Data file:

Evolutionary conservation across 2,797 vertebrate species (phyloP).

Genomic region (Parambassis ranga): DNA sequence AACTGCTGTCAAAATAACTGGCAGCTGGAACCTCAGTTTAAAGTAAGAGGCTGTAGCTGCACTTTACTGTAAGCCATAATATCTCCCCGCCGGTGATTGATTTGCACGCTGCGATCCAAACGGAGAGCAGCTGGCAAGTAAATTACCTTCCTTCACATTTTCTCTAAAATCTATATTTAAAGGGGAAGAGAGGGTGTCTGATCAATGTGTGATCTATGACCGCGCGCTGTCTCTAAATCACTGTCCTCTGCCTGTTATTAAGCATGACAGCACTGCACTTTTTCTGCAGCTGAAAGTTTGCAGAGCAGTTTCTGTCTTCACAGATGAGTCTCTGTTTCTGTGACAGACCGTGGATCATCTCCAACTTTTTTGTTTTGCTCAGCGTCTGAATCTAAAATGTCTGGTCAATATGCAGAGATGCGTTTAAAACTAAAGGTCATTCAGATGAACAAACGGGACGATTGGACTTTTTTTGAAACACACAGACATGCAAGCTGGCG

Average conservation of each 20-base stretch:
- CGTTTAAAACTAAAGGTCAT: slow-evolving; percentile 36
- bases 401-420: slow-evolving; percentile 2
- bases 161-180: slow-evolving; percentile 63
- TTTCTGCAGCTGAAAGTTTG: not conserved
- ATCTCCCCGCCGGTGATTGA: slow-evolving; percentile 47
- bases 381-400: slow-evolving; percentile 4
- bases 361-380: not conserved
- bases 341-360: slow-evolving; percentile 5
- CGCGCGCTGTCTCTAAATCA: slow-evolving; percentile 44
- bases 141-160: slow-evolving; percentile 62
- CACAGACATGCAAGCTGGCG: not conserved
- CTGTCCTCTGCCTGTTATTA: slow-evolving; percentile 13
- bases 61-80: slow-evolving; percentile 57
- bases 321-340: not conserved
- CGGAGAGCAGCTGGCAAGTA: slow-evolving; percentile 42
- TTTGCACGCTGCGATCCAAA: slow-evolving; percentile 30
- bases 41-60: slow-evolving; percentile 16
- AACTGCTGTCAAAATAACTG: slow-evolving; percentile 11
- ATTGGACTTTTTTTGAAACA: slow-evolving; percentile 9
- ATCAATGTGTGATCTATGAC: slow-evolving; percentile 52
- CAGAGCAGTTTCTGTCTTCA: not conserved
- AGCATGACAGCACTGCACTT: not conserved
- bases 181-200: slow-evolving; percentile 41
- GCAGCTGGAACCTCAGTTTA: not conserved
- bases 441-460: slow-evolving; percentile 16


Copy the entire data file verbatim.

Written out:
Evolutionary conservation across 2,797 vertebrate species (phyloP).

Genomic region (Parambassis ranga): DNA sequence AACTGCTGTCAAAATAACTGGCAGCTGGAACCTCAGTTTAAAGTAAGAGGCTGTAGCTGCACTTTACTGTAAGCCATAATATCTCCCCGCCGGTGATTGATTTGCACGCTGCGATCCAAACGGAGAGCAGCTGGCAAGTAAATTACCTTCCTTCACATTTTCTCTAAAATCTATATTTAAAGGGGAAGAGAGGGTGTCTGATCAATGTGTGATCTATGACCGCGCGCTGTCTCTAAATCACTGTCCTCTGCCTGTTATTAAGCATGACAGCACTGCACTTTTTCTGCAGCTGAAAGTTTGCAGAGCAGTTTCTGTCTTCACAGATGAGTCTCTGTTTCTGTGACAGACCGTGGATCATCTCCAACTTTTTTGTTTTGCTCAGCGTCTGAATCTAAAATGTCTGGTCAATATGCAGAGATGCGTTTAAAACTAAAGGTCATTCAGATGAACAAACGGGACGATTGGACTTTTTTTGAAACACACAGACATGCAAGCTGGCG

Average conservation of each 20-base stretch:
- CGTTTAAAACTAAAGGTCAT: slow-evolving; percentile 36
- bases 401-420: slow-evolving; percentile 2
- bases 161-180: slow-evolving; percentile 63
- TTTCTGCAGCTGAAAGTTTG: not conserved
- ATCTCCCCGCCGGTGATTGA: slow-evolving; percentile 47
- bases 381-400: slow-evolving; percentile 4
- bases 361-380: not conserved
- bases 341-360: slow-evolving; percentile 5
- CGCGCGCTGTCTCTAAATCA: slow-evolving; percentile 44
- bases 141-160: slow-evolving; percentile 62
- CACAGACATGCAAGCTGGCG: not conserved
- CTGTCCTCTGCCTGTTATTA: slow-evolving; percentile 13
- bases 61-80: slow-evolving; percentile 57
- bases 321-340: not conserved
- CGGAGAGCAGCTGGCAAGTA: slow-evolving; percentile 42
- TTTGCACGCTGCGATCCAAA: slow-evolving; percentile 30
- bases 41-60: slow-evolving; percentile 16
- AACTGCTGTCAAAATAACTG: slow-evolving; percentile 11
- ATTGGACTTTTTTTGAAACA: slow-evolving; percentile 9
- ATCAATGTGTGATCTATGAC: slow-evolving; percentile 52
- CAGAGCAGTTTCTGTCTTCA: not conserved
- AGCATGACAGCACTGCACTT: not conserved
- bases 181-200: slow-evolving; percentile 41
- GCAGCTGGAACCTCAGTTTA: not conserved
- bases 441-460: slow-evolving; percentile 16